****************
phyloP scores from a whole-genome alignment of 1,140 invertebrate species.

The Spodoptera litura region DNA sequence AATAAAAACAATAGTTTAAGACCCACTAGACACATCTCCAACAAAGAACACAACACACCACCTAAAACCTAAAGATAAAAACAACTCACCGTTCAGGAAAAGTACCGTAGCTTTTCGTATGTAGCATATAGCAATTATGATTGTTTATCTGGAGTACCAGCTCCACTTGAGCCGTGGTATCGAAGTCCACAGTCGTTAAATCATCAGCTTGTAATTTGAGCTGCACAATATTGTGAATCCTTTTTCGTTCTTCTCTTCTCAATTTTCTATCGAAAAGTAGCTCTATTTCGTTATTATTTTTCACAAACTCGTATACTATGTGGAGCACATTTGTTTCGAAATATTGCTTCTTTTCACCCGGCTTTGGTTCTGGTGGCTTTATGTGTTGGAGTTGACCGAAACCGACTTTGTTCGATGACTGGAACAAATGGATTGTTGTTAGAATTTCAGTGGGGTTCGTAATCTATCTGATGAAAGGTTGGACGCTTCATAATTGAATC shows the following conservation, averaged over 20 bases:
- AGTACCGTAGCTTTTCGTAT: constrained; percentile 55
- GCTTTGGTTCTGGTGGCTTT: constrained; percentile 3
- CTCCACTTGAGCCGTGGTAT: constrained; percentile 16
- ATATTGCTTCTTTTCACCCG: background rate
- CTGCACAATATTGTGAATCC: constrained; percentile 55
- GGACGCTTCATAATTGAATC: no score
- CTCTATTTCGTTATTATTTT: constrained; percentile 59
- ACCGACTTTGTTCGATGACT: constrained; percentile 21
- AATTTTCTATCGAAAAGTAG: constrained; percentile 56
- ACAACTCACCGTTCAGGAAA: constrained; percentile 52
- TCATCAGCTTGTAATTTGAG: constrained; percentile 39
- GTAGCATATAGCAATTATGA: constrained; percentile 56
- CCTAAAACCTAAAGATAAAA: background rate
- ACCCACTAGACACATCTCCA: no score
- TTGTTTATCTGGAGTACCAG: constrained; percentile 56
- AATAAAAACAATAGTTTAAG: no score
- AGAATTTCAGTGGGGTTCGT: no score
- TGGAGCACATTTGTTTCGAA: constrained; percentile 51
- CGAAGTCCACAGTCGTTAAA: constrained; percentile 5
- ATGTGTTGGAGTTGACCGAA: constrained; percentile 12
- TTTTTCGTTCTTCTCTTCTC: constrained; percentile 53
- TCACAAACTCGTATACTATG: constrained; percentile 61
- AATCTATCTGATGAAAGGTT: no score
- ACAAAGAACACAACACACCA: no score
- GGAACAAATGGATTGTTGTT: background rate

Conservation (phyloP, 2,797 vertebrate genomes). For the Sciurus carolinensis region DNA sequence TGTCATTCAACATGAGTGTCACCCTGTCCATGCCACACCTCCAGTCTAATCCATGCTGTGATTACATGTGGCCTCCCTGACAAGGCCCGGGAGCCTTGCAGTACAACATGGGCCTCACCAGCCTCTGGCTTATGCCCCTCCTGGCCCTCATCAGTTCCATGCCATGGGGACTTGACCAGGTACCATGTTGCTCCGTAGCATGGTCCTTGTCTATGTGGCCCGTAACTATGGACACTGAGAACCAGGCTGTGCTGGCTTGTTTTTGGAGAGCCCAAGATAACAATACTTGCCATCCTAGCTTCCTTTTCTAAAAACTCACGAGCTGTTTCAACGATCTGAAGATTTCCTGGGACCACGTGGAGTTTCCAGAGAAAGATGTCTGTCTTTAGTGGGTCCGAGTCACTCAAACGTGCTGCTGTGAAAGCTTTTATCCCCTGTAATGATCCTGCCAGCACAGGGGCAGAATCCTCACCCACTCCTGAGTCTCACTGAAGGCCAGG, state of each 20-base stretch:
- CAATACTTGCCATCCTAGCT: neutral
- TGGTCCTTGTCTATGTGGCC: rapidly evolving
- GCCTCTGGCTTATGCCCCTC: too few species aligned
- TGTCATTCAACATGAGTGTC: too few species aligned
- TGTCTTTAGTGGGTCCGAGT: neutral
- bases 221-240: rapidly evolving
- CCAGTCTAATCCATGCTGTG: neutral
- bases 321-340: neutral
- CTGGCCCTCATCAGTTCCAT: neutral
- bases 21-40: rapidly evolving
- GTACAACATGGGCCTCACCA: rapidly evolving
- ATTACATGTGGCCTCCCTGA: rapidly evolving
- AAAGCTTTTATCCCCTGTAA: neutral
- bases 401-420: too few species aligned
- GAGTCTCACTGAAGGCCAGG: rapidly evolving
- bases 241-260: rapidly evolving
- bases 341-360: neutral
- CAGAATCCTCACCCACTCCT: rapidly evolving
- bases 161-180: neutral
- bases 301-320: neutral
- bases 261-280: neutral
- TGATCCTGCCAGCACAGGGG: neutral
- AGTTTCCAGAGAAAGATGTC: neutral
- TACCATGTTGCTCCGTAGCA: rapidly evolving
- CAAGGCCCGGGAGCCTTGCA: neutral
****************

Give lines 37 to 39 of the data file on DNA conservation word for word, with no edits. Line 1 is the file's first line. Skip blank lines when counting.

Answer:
- CTGGCCCTCATCAGTTCCAT: neutral
- bases 21-40: rapidly evolving
- GTACAACATGGGCCTCACCA: rapidly evolving